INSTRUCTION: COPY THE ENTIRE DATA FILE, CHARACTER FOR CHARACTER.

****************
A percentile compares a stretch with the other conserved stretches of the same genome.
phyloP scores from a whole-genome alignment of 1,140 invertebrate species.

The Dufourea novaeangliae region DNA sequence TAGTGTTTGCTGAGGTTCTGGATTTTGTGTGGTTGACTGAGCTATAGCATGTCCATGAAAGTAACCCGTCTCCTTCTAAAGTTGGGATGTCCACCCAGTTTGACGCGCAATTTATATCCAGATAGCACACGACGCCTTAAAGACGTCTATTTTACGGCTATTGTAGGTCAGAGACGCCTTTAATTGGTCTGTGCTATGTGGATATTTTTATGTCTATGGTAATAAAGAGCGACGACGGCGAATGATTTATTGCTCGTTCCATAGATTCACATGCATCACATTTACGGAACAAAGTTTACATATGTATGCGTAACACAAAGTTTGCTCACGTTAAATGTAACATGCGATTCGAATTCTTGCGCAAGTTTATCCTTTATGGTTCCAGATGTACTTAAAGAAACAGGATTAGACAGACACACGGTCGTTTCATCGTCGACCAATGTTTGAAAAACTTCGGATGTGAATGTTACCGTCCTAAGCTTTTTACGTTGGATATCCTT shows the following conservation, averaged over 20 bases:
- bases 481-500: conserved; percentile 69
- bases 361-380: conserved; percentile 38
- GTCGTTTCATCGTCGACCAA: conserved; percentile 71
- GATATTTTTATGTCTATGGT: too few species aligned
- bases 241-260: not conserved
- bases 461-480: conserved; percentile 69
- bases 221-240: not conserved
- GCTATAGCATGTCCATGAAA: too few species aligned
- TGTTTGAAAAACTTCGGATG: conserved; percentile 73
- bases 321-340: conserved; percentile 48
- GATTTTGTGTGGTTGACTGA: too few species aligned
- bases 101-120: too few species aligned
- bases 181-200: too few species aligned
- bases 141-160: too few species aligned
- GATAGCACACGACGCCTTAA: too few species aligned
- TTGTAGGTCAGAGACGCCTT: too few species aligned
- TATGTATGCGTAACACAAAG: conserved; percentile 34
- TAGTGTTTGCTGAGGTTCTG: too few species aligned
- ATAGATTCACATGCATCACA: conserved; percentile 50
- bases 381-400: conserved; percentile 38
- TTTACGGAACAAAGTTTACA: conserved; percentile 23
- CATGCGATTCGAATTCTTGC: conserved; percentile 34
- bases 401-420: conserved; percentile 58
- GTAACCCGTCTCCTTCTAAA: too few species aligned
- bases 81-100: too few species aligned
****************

A percentile compares a stretch with the other conserved stretches of the same genome.
phyloP scores from a whole-genome alignment of 1,140 invertebrate species.

The Dufourea novaeangliae region DNA sequence TAGTGTTTGCTGAGGTTCTGGATTTTGTGTGGTTGACTGAGCTATAGCATGTCCATGAAAGTAACCCGTCTCCTTCTAAAGTTGGGATGTCCACCCAGTTTGACGCGCAATTTATATCCAGATAGCACACGACGCCTTAAAGACGTCTATTTTACGGCTATTGTAGGTCAGAGACGCCTTTAATTGGTCTGTGCTATGTGGATATTTTTATGTCTATGGTAATAAAGAGCGACGACGGCGAATGATTTATTGCTCGTTCCATAGATTCACATGCATCACATTTACGGAACAAAGTTTACATATGTATGCGTAACACAAAGTTTGCTCACGTTAAATGTAACATGCGATTCGAATTCTTGCGCAAGTTTATCCTTTATGGTTCCAGATGTACTTAAAGAAACAGGATTAGACAGACACACGGTCGTTTCATCGTCGACCAATGTTTGAAAAACTTCGGATGTGAATGTTACCGTCCTAAGCTTTTTACGTTGGATATCCTT shows the following conservation, averaged over 20 bases:
- bases 481-500: conserved; percentile 69
- bases 361-380: conserved; percentile 38
- GTCGTTTCATCGTCGACCAA: conserved; percentile 71
- GATATTTTTATGTCTATGGT: too few species aligned
- bases 241-260: not conserved
- bases 461-480: conserved; percentile 69
- bases 221-240: not conserved
- GCTATAGCATGTCCATGAAA: too few species aligned
- TGTTTGAAAAACTTCGGATG: conserved; percentile 73
- bases 321-340: conserved; percentile 48
- GATTTTGTGTGGTTGACTGA: too few species aligned
- bases 101-120: too few species aligned
- bases 181-200: too few species aligned
- bases 141-160: too few species aligned
- GATAGCACACGACGCCTTAA: too few species aligned
- TTGTAGGTCAGAGACGCCTT: too few species aligned
- TATGTATGCGTAACACAAAG: conserved; percentile 34
- TAGTGTTTGCTGAGGTTCTG: too few species aligned
- ATAGATTCACATGCATCACA: conserved; percentile 50
- bases 381-400: conserved; percentile 38
- TTTACGGAACAAAGTTTACA: conserved; percentile 23
- CATGCGATTCGAATTCTTGC: conserved; percentile 34
- bases 401-420: conserved; percentile 58
- GTAACCCGTCTCCTTCTAAA: too few species aligned
- bases 81-100: too few species aligned